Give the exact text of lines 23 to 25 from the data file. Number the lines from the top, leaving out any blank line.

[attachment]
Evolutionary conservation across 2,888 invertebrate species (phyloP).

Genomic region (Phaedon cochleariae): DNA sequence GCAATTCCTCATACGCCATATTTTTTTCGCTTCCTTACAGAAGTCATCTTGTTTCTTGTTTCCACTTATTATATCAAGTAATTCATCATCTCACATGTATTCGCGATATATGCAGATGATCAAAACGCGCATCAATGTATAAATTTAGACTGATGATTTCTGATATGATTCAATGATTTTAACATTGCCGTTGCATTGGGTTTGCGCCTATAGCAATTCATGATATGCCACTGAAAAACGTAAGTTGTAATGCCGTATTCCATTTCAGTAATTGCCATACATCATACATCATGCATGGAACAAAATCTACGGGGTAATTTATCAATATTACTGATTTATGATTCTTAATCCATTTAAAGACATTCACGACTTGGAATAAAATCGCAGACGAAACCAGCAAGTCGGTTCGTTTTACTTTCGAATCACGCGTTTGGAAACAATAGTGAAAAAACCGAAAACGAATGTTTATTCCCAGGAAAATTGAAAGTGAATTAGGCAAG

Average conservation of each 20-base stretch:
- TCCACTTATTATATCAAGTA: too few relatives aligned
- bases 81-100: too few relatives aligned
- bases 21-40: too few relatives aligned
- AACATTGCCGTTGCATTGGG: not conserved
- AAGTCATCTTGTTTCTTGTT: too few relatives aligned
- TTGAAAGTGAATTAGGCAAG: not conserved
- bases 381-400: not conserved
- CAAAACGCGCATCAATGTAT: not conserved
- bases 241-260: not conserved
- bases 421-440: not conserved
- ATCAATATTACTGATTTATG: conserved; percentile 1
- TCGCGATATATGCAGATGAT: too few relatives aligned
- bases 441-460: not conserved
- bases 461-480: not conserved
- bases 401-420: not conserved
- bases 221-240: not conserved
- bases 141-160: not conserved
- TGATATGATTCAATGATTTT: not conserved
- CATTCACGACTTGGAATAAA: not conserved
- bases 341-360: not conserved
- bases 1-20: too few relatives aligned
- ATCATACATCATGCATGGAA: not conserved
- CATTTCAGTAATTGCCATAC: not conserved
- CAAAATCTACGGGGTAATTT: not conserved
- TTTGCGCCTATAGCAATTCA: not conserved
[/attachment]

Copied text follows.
- bases 341-360: not conserved
- bases 1-20: too few relatives aligned
- ATCATACATCATGCATGGAA: not conserved